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The X Plan Is Genius and You Need to Teach It to Your Teen Now

I think we can all agree that parenting teens is decidedly not for the faint of heart. Most of us recall our own teen years a little too vividly. For me, vomiting a racing stripe of peach-schnapps puke out the window of a prom limo speeding along at 70 mph is a memory I’d be happy to lose — and an experience I wish very much I had known a way out of. I wound up in far too many bad situations — and my biggest hope as a parent is to help my daughters find a way out when they, too, inevitably wind up in a bad situation.

The X plan is the most caring, empowering tool we’ve heard of for helping your kids stay safe while saving face with peers. If they’re going to drive us crazy with their ever-tethered cellphones? Let’s put those phones to good use.

More: How Teenagers Are Like Cats

The X plan goes like this: 

Your 15-year-old heads off to a party with friends. If anything at all makes her uncomfortable at the party — alcohol, drugs, sexual harassment, general sense of unease — she knows you’ve got her back minus the grounding.

All she has to do? Text the letter X to you or another trusted adult or an older sibling.

If you’re on the receiving end of the X, you call her phone and run some version of this script:


“Hey, something’s come up and I have to come and get you right now.”

“What happened?”

“I’ll tell you when I get there. Be ready to leave in five minutes. I’m on my way.”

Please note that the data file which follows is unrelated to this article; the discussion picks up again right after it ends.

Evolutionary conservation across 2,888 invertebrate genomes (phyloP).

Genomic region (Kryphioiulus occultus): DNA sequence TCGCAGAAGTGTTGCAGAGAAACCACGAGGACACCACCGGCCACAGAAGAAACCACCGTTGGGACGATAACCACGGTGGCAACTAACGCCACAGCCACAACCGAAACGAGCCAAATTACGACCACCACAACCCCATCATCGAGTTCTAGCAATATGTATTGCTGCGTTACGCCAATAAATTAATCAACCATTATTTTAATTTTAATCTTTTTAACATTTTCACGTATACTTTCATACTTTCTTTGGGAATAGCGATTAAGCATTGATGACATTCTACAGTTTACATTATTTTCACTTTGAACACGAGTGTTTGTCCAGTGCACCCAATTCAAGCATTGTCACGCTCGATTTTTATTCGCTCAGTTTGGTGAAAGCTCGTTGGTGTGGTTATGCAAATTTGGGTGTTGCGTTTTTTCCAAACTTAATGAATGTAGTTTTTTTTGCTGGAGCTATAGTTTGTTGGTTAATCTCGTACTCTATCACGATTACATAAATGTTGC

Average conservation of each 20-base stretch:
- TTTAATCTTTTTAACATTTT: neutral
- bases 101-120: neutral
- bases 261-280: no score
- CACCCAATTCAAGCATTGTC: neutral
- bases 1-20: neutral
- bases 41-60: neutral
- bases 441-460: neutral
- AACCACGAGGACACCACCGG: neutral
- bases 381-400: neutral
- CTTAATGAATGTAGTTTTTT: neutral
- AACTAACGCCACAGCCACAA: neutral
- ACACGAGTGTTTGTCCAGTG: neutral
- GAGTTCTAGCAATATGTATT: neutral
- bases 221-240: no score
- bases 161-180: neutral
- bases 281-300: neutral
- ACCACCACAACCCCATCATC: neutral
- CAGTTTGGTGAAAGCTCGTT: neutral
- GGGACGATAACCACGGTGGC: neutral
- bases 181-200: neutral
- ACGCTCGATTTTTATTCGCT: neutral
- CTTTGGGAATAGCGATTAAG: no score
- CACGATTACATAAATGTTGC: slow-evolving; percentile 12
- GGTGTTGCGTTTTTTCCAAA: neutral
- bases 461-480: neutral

Boom. That’s it. Your kid tells her friends that there’s been an emergency at home, she doesn’t know what’s going on, but someone’s coming for her and she’s got to go. Nobody can argue with that.

This safety plan is genius in our book. Your kid goes into any situation with a built-in sense of security. There’s no need for your teen to mortify himself in front of peers. He can blame his quick exit on you, and if a friend wants out too, they can come along as “support” for your kid.

Basically, it’s special ops parenting, the equivalent of a Navy SEAL extraction from enemy turf. Smart, huh?

But here’s the deal — and this is the key part of the plan — your teen can tell you everything or nothing at all. It’s totally up to them. Yeah, we know you’re curious about what went down. We know you’re worried and upset and angry. But you’ve got to shelve it and skip the control-freak act. The X plan only works if your teen knows you’re not going to freak the hell out and lock them in their room until college. It’s pretty much the only way to keep the X plan grounded in trust and mutual respect.

But… what if you find your kid rappelling down from a skyscraper with a GoPro in a completely different city, reeking of terror and controlled substances? Can you ask then? Nope, not even then.

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The one thing that you can insist on knowing is if anyone else is in danger or at risk in some way. This is hard stuff to talk about, but it’s necessary. Teach your kids that we have to look out for others who might not have an easy way out or are in over their heads — even if it might create social drama to extract someone else or alert their parents.

It’s a simple plan, and the sheer act of sitting down and discussing an escape plan fosters real openness and trust with your teen (yes, the same one who’s been sneering at you when you ask whether GIF is pronounced “jif” or “gif” with a hard g or when you say “meme” like your French teacher would have). The X plan is a win all around, the way we see it. And when you’re parenting teens, wins can be in pretty short supply.

So have the X talk. Let your kid know that their safety means everything to you — and you’ve got their back, no matter what. It’s a way better gift than a new car. Though they might not figure that out until much, much later. But you’ll know.

More: Should We Allow Teens to Drink Under Adult Supervision?

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